How Eddie Money Was Almost the Next Janis Joplin


I like Eddie Money. After all, I’m from the ’80s. So I mean no disrespect when I say, holy crap, can you imagine?

We all know Eddie Money for his slick, FM-friendly, Reagan-era hits. But in an alternate reality, we might know him as the poor bastard who replaced Janis Joplin in Big Brother and the Holding Company.

Objectively speaking, Janis Joplin’s voice was one of the most powerful and devastating instruments in rock history. But you can judge for yourself:

When Janis left Big Brother and the Holding Company for solo stardom in 1968, it left a gaping hole in the heart of the band. As the story goes, Eddie Money was first in line to plug that hole.

From Basic Training to Berkeley

Eddie Money (nee Mahoney) was born in Brooklyn to a family of cops. His father, grandfather and brother all served in the NYPD. In yet a third reality, perhaps Eddie Money was a police officer. But in this reality, he dropped out of basic training, traveled to Berkeley, enrolled in Merritt College, and befriended the kinds of people that police officers generally hate. 

He joined several prominent lefty protest groups, including the Students for a Democratic Society and the Youth International Party with Jerry Rubin and Abbie Hoffman. Influenced by early rock and rollers like the Rascals and the Belmonts, Money soon became a regular performer in the Berkeley club scene.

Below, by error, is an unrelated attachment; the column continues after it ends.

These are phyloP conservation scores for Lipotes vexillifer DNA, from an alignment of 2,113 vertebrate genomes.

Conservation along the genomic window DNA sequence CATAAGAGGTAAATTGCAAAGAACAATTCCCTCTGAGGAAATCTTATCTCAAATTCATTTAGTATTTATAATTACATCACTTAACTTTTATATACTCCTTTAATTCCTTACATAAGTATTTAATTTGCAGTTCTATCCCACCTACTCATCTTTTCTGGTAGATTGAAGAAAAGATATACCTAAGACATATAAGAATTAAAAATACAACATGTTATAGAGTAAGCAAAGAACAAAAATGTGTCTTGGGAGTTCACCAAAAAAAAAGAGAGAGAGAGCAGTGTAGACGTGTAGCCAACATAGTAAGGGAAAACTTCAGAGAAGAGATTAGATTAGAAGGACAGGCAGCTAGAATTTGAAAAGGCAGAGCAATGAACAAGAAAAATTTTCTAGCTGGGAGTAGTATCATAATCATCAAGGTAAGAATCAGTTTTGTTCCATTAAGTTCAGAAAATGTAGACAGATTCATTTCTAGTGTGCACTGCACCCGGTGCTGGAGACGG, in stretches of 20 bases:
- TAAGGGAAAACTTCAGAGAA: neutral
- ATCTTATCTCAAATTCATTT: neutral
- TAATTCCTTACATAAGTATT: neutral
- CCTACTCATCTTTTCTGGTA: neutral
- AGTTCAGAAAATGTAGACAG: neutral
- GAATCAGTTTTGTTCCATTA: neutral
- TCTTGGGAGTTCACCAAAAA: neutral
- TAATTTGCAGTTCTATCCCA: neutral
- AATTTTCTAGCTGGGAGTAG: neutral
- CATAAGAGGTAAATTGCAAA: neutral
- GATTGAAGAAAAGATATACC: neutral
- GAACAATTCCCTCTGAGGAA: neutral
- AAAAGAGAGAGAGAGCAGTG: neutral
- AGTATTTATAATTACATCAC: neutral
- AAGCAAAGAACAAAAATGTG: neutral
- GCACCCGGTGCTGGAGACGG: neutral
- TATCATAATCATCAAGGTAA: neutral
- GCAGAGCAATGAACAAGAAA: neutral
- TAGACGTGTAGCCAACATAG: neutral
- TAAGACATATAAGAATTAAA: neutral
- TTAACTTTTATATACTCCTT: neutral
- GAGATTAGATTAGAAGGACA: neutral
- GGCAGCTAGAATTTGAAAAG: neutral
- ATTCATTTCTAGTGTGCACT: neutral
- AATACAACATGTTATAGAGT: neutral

Janis Leaves the Holding Company

Eddie Money was actually a first-rate, long-haired Bay Area hippie. He had enough credibility that Big Brother called him in for an audition. And for a fleeting moment, they actually considered giving him the job.

As Eddie Money recalled in an interview with Gary James:

“I was the singer in that band and they liked me a whole lot. But, I lost the gig out to a Blues singer from Chicago. His name is Nick Gravenites. I don’t think he was as good as me, but he had a gift of gab. You know what I’m saying? I was a lot younger than the guys. He ended up getting the gig instead of me, which is great because I don’t think I could’ve ever held a candle to Janis Joplin.”

Well yeah, but then, who could? Big Brother made two records with Gravenites at the mic. They are a big pile of pointless.

Either way, Money was right. The rejection was a good thing. Eddie was more determined than ever to succeed.

He remained a fixture in the Bay Area for the next decade, finally gaining the attention of legendary promoter Bill Graham and landing a contract with Columbia Records in 1977. Over the next 15 years, he scored 11 Top 40 hits.

And it helped that listeners were never forced to compare him to Janis Joplin.

Instead, you can think of this guy…